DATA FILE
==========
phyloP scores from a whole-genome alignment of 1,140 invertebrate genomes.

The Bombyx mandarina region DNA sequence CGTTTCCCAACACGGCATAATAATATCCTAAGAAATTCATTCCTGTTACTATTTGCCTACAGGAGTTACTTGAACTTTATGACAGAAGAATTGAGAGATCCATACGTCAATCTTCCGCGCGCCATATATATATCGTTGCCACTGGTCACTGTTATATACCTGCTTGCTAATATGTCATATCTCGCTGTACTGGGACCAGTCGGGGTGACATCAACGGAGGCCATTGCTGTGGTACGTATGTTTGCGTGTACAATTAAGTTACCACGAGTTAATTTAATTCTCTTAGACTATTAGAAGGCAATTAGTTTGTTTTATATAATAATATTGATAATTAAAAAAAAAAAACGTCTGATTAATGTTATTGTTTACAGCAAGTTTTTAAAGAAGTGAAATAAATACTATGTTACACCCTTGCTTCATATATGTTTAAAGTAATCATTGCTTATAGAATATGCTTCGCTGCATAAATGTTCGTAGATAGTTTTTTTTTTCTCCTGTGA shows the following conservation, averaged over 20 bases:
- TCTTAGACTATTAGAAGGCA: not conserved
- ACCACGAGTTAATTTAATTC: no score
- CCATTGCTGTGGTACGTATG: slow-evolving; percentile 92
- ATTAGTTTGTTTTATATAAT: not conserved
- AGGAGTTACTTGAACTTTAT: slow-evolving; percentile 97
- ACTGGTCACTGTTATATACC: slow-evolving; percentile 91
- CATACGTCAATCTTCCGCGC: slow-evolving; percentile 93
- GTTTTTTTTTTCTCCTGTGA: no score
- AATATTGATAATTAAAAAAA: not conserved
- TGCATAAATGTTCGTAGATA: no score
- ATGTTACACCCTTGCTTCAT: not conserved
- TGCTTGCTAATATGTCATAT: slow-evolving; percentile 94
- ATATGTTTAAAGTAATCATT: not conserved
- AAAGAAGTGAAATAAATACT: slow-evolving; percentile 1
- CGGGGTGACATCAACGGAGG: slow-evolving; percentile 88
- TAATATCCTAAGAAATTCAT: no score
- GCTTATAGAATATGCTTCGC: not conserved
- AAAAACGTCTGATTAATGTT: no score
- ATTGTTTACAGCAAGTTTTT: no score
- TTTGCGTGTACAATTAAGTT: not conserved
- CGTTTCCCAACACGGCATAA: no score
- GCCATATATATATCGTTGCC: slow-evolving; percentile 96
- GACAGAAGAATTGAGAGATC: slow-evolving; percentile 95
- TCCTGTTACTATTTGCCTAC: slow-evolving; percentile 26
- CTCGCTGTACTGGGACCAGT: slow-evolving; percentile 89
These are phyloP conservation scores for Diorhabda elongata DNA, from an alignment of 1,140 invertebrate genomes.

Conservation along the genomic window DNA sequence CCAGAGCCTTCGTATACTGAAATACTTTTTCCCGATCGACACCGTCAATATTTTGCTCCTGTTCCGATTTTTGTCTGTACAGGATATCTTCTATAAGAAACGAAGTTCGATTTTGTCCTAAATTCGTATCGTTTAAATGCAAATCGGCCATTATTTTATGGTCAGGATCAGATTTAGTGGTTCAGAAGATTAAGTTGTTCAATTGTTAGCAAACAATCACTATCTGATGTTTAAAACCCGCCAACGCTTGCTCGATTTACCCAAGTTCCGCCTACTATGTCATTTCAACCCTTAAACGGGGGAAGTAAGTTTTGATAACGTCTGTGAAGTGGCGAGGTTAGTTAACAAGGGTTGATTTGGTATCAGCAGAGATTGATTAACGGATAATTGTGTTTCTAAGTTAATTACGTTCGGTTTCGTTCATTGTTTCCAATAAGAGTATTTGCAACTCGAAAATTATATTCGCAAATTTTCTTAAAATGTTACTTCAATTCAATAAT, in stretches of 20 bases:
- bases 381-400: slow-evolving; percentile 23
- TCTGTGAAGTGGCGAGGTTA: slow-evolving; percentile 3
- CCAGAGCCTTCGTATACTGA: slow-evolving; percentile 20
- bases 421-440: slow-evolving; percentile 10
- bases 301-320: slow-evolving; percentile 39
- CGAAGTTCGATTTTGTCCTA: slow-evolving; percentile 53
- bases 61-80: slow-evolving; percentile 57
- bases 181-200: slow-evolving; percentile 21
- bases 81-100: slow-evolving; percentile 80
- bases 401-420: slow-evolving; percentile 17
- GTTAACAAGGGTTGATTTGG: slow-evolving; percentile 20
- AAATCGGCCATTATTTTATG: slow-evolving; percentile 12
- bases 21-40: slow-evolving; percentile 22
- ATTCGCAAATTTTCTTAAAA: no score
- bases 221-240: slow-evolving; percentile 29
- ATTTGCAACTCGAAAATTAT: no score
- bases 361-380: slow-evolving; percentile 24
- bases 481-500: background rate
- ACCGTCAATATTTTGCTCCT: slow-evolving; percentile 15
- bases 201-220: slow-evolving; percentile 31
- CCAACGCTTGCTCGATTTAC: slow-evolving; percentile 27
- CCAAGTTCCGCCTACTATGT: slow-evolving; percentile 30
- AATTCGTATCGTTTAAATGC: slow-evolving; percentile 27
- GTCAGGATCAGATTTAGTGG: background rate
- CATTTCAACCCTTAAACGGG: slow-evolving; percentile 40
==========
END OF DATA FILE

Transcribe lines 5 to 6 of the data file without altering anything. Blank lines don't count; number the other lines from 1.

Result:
- CCATTGCTGTGGTACGTATG: slow-evolving; percentile 92
- ATTAGTTTGTTTTATATAAT: not conserved